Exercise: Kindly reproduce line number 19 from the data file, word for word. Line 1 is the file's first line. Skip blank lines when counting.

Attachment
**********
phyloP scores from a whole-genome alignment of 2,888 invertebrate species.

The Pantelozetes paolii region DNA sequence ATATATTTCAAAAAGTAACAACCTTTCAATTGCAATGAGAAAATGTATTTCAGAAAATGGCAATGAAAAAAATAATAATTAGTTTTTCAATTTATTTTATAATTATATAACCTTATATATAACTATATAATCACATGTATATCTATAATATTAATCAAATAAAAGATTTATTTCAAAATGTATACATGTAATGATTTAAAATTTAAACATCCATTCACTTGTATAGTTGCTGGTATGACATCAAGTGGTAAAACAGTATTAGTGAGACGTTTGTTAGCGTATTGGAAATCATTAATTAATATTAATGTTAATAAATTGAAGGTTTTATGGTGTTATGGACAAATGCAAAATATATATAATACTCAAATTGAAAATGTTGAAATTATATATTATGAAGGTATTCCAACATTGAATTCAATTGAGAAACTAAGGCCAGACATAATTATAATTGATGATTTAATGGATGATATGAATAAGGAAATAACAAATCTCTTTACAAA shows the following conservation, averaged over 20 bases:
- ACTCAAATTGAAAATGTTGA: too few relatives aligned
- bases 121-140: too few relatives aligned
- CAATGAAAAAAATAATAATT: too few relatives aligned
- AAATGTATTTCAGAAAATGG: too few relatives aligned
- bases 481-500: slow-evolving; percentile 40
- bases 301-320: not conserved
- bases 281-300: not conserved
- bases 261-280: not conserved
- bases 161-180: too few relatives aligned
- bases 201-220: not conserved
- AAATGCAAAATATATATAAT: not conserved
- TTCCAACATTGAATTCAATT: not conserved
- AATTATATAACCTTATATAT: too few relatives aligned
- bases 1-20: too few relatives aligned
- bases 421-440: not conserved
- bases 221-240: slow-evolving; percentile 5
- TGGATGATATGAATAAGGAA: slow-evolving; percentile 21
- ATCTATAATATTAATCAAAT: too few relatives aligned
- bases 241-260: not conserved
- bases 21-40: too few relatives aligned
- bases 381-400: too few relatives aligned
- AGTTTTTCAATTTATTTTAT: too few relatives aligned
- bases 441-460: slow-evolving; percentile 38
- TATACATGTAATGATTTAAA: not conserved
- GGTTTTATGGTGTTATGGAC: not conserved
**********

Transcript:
- TGGATGATATGAATAAGGAA: slow-evolving; percentile 21